UK anti-disinformation game combats fake news
ROME - The Italian version of the new online disinformation game, “Go Viral!”, which is designed to help immunise people to the most common fake news techniques, has been launched by the British Embassy in Rome.
The game, created by British experts, aimed especially at the young, tries to make users think as if are the providers of fake news. By doing this, the hope is that fewer people will be misguided by the overwhelming amount of disinformation with which we are bombarded.
“Go Viral!” was developed by University of Cambridge’s “Social Decision-Making Lab”, in collaboration with the communication agency DROG and the British cabinet Office, to stem the problem of disinformation. Professor Sander van der Linden, who is managing the project and Cambridge’s “Social Decision-Making Lab”, has commented that: “fake news can travel more quickly and can creep deeper than the truth. Fact-checking is vital but it often arrives too late, the lies have already spread like a virus.”
Ambassador Jill Morris opened the project by underlying how the pandemic has shed light on the “absolute necessity of correct and transparent scientific communication.” She believes that by doing this, “citizens will be able to make responsible decisions about their own wellbeing, by transmitting the necessary skills and instruments needed to consciously orientate themselves in a sea of information, which is increasingly difficult to navigate.”
The event was moderated by Elisa Manacorda, a scientific journalist, who introduced Melisa Basol, researcher for the “Social Decision-Making Lab.” She illustrated how, by giving people an insight into the techniques used to spread fake news on social media, their ability to identify and ignore future disinformation would be increased.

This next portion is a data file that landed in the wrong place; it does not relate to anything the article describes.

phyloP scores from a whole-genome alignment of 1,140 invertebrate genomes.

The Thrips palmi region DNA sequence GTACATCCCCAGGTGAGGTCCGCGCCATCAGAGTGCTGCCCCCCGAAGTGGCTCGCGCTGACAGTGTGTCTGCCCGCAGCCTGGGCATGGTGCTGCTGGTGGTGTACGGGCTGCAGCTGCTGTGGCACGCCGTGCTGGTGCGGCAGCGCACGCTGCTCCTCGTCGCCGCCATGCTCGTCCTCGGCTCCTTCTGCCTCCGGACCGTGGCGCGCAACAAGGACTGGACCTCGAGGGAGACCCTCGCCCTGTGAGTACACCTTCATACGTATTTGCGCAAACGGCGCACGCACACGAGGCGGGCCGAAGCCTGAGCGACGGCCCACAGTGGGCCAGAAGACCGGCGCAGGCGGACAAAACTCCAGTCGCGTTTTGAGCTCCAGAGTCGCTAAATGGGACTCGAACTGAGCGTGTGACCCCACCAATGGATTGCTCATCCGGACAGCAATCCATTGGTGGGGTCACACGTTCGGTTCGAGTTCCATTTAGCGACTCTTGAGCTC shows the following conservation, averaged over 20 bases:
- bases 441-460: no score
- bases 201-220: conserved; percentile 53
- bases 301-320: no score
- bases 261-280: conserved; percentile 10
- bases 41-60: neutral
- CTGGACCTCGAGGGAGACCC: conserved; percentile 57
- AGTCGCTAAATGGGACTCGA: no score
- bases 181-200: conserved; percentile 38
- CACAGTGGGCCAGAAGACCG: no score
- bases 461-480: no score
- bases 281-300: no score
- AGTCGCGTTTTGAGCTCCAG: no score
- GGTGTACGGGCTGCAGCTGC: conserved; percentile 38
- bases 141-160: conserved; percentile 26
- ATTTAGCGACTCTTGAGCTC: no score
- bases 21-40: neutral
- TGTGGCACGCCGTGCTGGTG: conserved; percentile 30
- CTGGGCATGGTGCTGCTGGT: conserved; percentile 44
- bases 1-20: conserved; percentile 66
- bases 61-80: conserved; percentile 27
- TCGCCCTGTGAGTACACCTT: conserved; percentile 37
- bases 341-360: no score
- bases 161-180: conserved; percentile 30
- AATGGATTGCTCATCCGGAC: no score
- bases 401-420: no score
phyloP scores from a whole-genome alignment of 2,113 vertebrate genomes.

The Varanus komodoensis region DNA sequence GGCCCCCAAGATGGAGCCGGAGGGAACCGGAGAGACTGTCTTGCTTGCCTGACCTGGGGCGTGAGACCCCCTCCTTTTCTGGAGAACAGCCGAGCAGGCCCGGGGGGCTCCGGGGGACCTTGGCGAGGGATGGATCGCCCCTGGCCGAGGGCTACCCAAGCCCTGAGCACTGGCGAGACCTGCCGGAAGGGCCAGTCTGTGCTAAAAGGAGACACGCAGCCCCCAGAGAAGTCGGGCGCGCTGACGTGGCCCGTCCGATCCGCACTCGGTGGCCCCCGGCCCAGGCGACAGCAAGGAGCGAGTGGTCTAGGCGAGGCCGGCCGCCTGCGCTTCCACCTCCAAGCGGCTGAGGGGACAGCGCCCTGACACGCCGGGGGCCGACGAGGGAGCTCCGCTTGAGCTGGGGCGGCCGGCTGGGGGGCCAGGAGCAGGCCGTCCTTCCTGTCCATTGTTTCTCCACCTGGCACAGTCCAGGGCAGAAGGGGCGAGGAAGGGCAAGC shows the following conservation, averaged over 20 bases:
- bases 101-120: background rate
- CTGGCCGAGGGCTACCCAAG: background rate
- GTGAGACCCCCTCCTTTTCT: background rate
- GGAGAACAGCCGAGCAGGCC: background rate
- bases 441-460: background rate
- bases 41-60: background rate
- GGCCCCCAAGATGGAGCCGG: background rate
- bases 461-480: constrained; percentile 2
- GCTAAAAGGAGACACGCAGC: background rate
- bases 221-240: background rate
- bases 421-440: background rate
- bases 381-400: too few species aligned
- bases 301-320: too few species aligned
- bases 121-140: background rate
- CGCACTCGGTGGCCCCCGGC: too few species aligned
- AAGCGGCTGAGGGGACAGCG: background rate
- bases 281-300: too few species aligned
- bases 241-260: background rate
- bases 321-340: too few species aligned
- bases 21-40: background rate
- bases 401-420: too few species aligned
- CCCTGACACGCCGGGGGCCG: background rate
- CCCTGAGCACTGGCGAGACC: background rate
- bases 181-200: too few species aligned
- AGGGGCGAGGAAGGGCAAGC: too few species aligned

Andrew Pattison, who illustrated the global strategy on the WHO World Health Organisation’s social media, underlined the importance of countering misinformation early: “fake news has the tendency to spread quickly and to last a long time. The WHO is coming together, on a daily basis, with the principle social media platforms to pinpoint common actions against disinformation.”
With the interventions of Andrea Grignolio, Vita-Salute San Raffaele University of Milan, and CNR - Interdepartmental Centre for Ethics and Integrity in Research, and Andrea Silenzi, member of the Technical Secretary of the Superior Institute of Health, discussions were had about public analysis and Italian initiatives for information about the vaccines. They believe that “it is not enough to convey reliable information to reassure citizens, it is necessary to profile the audience and, above all, to address those who are hesitant about being vaccinated.”
Giuseppe De Bellis (SkyTg24), Sarah Varetto (Sky Italia), Gianluigi Dotto (Wired), David Puente (journalist) e Fabiana Zollo (University of Venice) exhibited the crucial role of traditional media: “communicators have a fundamental task in presenting information in a way that will help citizens to form opinions based on scientific evidence, accepting the fact that science does not always have an answer to every question.”
Paolo Vineis (Imperial College London), Michele Fabbri (Milan Polytechnic), Teresa Gavaruzzi (University of Padova) e Patrizia Caraveo (University of Pavia) also took part in the debate.
Through the game that lasts 5-7 minutes, players are introduced to the basis of online manipulation in the coronavirus era. It works as a simple guide to common techniques, by using an emotionally-charged language to provoke outrage and fear. It presents false experts to sow doubt, and unveils conspiracies designed for social media. “Go Viral!” is available online at: www.goviralgame.com/it.